Frenetic, fun and driven by AI: TikTok has taken off – Stuff.co.nz


TikTok sensation Ricky Chainz with partner Mari and daughter Sarah at home.

JAMES ALCOCK / FAIRFAX MEDIA

TikTok sensation Ricky Chainz with partner Mari and daughter Sarah at home.

For more than a year, the most downloaded app has not been Facebook, Instagram or Youtube but TikTok, a burgeoning social network with more than 1 billion active users, many of whom are under 18.

And it has another distinction: TikTok is the first Chinese social media app to crack the western market. ByteDance, the Beijing company that owns TikTok, has succeeded where other Chinese internet giants have failed and won a $US75 billion ($110 billion) valuation as a result.

For the first time, one of the major structural social influences in Australian children’s lives might come from China rather than the United States or Britain.

But for Ricky Chainz, a TikTok star from Sydney’s northern suburbs with more than 3.3 million followers, TikTok is a way of achieving a level of stardom once all but unattainable to a 31-year-old retail worker.

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“If I stand back and think, ‘eight months ago I was just making silly videos’ and now look where I am, yes, it’s mind boggling,” Chainz says.

He has just quit his job to work full-time on the platform, where his videos feature his whole family reacting to strange and eclectic stimulus including glow-in-the-dark face paint and memes — short, easily replicated humorous formats that span web platforms.

But Chainz’s most popular videos feature his elderly grandmother. One in which she mimics the audio from popular online videos has amassed 128 million views.

“My grandma loves it, man,” Chainz says. “She’s even more enthusiastic than I am. She calls me up and demands that I go over to her house and make videos. She really wants to contribute to the channel.”

At the same time, Chainz says his grandmother has no understanding of how the platform works, and she’s not alone in that: TikTok is a platform dominated by young people.

Jim Louderback, general manager at VidCon, the world’s largest series of events for video creators and their fans, says the platform has evolved a long way from its roots as Musical.ly, an app ByteDance bought in 2017.

“Musical.ly was a bit of a one-trick pony, it was lip-syncing to music videos,” Mr Louderback says. “It was karaoke-esque. It was short, but it was just one thing.”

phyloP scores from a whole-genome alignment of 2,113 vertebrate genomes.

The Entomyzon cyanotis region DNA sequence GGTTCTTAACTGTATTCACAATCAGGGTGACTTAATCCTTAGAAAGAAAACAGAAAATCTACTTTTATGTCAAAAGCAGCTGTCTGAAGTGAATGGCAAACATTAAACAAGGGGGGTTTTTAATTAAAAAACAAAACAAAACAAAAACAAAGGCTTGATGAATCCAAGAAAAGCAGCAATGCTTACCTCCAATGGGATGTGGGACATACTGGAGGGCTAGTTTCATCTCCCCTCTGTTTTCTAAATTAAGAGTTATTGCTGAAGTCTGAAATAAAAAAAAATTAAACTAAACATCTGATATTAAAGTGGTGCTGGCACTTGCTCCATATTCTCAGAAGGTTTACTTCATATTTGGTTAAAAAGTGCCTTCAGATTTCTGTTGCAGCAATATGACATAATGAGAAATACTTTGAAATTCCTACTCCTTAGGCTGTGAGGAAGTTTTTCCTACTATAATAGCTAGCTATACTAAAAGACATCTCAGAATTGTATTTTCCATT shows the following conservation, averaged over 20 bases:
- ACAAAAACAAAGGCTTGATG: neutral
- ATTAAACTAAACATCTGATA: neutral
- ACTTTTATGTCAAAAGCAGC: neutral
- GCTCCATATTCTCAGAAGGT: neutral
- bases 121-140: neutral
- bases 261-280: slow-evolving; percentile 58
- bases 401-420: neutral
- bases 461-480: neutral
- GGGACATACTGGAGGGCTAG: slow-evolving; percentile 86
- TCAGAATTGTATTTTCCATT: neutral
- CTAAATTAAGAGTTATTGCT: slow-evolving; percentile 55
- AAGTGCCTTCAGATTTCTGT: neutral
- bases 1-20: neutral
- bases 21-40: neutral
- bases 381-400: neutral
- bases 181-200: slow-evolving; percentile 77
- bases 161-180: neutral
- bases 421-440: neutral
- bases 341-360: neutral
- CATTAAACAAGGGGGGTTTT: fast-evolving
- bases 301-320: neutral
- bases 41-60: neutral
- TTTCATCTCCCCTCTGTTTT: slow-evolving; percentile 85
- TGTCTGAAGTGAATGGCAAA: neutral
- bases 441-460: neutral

TikTok is not. Music is a big part of the platform, but it isn’t mandatory. Users can re-use the spoken audio from others’ videos and react to them in musical duets, creating a frenetic remix culture in which meme formats spread rapidly.

That has seen the app become the top download on the App Store for five consecutive quarters, according to analysis firm Sensor Tower.

Memes on TikTok are often centred around “challenges” like the cowboy challenge that saw millions dance to Lil Nas X’s Old Town Road during that song’s run atop the charts.

But the real core of TikTok is artificial intelligence.

“Because it learns about what you like, TikTok is different for everybody,” Mr Louderback says. “It attempts to serve you more things you like.”

If you watch videos about magic tricks, you will get more videos about magic tricks on the app’s home screen. If you watch stunt videos and pranks, then you will keep receiving similar content. It’s part of what makes TikTok easy and addictive to use.

But it has downsides: if you watch young girls striking sexualised poses in their bedrooms with anime-esque makeup on — a popular format on the platform — then TikTok will send you more of those, even if you don’t actively follow the users who post them.

That has sparked deep concerns about the risks of TikTok for younger children. In February, ByteDance settled allegations from the US’s Federal Trade Commission that it “illegally collected personal information from children” for $US5.7 million ($8.3 million).

TikTok has a mirror app parents can use to see what their kids are watching and uploading, and users can lock down the privacy settings on the app. Louderback’s advice to concerned parents is to “Just use it, just go up there [on the platform] and watch video so you really understand what it is,” he says.

Nadia, mother to TikTok star Mariam Star, manages her daughter’s account with its 2.5 million fans and says that method has ensured Mariam has “never ever had a problem” on the platform.

In real life, Star’s stardom prompted bullying at the school she attended in Sydney, which led to homeschooling. But Nadia says TikTok has been “incredible” for her daughter overall.

“Mariam has only become so much more confident ever since she started and she’s more open with herself,” she says.

TikTok’s Chinese ownership has also caused concerns. Douyin, the Chinese version of TikTok, is heavily censored along with the rest of the country’s internet.

Fergus Ryan, a cyber analyst with the Australian Strategic Policy Institute, said there had been incidents in which videos on TikTok had been removed for unclear reasons.

“There’s a lot of anecdotal evidence of that happening that needs to be more systematically put together into a piece of research to to figure out exactly what’s happening,” Mr Ryan says.

“When you look at how much effort Beijing puts into trying to control media that other people own, it would be very surprising to me if at some stage they didn’t lean on ByteDance in some way to try to control the messages being spread on TikTok.”

Sydney Morning Herald

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